Internal Revenue, demanding payment of the amount ============
of P66,973,985.40; and
14. Assessment Notice FAS-E-87-91-00 pp. 169-170
Estate
22
Tax Due P 29,935,342.97

Page 38 of 43
Add: 25% Surcharge for Late Filing 7,483,835.74 Appeals is contrary to the Rules of Court and rulings of this
Honorable Court;
Add: Penalties for-No notice of death 15.00
2. Whether or not the Court of Tax Appeals and the Court of
No CPA certificate 300.00 Appeals erred in recognizing/considering the estate tax
Total deficiency estate tax P 37,419,493.71 return prepared and filed by respondent BIR knowing that
============ the probate court appointed administrator of the estate of
exclusive of 20% interest from due date of its payment until Jose P. Fernandez had previously filed one as in fact, BIR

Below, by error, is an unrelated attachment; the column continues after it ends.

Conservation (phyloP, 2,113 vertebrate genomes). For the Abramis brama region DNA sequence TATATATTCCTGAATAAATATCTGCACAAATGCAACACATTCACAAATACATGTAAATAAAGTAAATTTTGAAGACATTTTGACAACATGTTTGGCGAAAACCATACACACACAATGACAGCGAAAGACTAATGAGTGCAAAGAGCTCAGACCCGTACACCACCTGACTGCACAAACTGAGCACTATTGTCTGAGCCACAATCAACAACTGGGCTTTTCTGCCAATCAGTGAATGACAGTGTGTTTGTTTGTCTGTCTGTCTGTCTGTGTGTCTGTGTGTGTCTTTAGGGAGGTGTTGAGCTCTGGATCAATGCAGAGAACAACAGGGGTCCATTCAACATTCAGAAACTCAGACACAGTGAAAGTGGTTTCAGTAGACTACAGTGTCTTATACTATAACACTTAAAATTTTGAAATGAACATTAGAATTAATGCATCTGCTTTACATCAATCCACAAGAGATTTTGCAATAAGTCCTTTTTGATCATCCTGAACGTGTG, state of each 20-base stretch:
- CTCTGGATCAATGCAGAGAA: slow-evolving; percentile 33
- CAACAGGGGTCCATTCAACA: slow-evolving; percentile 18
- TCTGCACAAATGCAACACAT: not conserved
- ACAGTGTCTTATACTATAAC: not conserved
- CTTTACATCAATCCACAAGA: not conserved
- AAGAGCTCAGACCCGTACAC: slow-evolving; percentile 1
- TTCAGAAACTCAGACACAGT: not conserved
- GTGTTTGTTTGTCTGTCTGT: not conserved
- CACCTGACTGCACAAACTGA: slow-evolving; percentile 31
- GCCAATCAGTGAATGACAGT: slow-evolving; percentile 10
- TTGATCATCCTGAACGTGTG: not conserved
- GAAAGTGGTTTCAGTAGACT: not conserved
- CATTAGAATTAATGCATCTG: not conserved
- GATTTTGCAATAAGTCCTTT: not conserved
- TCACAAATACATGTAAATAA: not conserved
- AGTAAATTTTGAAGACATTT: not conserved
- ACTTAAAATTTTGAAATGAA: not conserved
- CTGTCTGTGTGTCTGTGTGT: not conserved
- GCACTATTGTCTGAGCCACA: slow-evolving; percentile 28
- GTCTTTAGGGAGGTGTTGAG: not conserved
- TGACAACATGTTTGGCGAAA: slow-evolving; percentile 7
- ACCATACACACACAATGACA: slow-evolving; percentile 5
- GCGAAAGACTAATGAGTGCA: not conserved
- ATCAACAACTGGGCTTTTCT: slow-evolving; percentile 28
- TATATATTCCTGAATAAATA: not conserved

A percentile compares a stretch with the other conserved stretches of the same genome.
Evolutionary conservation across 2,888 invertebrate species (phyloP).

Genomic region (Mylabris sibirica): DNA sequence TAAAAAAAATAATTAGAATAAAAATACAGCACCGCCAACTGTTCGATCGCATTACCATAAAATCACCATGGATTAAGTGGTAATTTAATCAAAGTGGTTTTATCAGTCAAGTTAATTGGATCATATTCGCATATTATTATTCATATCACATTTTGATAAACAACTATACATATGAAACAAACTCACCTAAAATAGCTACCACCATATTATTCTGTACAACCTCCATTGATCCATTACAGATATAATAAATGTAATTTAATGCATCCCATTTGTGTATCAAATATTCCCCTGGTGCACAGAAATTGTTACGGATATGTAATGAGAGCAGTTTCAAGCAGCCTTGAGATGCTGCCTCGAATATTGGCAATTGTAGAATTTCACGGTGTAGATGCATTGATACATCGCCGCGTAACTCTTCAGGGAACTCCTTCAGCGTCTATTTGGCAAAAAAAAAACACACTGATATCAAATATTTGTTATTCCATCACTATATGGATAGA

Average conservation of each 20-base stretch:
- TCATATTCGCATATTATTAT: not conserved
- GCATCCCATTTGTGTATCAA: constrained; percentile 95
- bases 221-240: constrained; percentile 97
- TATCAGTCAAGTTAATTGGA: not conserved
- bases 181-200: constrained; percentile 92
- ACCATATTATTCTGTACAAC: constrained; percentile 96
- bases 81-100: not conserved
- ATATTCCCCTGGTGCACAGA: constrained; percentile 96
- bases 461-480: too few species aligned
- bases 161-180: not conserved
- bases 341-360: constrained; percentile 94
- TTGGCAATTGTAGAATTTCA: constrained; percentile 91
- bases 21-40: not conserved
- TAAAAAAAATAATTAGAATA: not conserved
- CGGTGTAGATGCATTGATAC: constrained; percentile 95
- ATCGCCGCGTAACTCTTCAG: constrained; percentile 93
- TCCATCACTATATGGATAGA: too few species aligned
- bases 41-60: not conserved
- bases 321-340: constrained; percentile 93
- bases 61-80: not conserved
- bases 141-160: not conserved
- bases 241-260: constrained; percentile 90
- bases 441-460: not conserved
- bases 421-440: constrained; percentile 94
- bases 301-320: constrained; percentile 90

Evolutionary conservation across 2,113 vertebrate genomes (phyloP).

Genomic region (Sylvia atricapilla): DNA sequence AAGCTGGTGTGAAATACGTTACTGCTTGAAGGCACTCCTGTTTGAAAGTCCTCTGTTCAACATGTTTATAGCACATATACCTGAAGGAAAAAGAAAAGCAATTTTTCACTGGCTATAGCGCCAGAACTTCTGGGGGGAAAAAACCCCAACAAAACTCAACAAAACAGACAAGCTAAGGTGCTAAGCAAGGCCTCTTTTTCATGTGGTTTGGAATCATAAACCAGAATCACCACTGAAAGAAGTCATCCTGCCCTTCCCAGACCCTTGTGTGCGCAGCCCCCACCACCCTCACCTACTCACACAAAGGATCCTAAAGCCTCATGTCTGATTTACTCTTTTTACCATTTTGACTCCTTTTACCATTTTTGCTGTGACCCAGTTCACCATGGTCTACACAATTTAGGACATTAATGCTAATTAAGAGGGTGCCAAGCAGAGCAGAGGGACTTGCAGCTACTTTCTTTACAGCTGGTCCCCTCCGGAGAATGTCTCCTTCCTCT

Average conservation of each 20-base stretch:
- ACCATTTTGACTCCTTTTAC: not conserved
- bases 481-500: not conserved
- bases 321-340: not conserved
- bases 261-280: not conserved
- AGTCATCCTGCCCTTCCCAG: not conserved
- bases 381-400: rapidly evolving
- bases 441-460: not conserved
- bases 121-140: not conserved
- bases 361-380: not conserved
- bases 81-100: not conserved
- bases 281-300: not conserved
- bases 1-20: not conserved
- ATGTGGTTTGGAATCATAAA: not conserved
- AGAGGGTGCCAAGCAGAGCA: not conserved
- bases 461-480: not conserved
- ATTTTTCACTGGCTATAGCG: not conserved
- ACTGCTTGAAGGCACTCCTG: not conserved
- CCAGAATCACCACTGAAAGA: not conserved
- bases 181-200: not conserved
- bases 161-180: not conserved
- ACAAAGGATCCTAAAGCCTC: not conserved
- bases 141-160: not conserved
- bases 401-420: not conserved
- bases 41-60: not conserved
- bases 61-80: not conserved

full payment thereof Certification Clearance Nos. 2052 and 2053 had been issued
[Sec. 283 (b), Tax Code of 1987].25 in the estate's favor;
Thus, the CTA disposed of the case in this wise: 3. Whether or not the Court of Tax Appeals and the Court of
WHEREFORE, viewed from all the foregoing, the Court finds Appeals erred in disallowing the valid and enforceable claims
the petition unmeritorious and denies the same. Petitioner of creditors against the estate, as lawful deductions despite
and/or the heirs of Jose P. Fernandez are hereby ordered to clear and convincing evidence thereof; and
pay to respondent the amount of P37,419,493.71 plus 20% 4. Whether or not the Court of Tax Appeals and the Court of
interest from the due date of its payment until full payment Appeals erred in validating erroneous double imputation of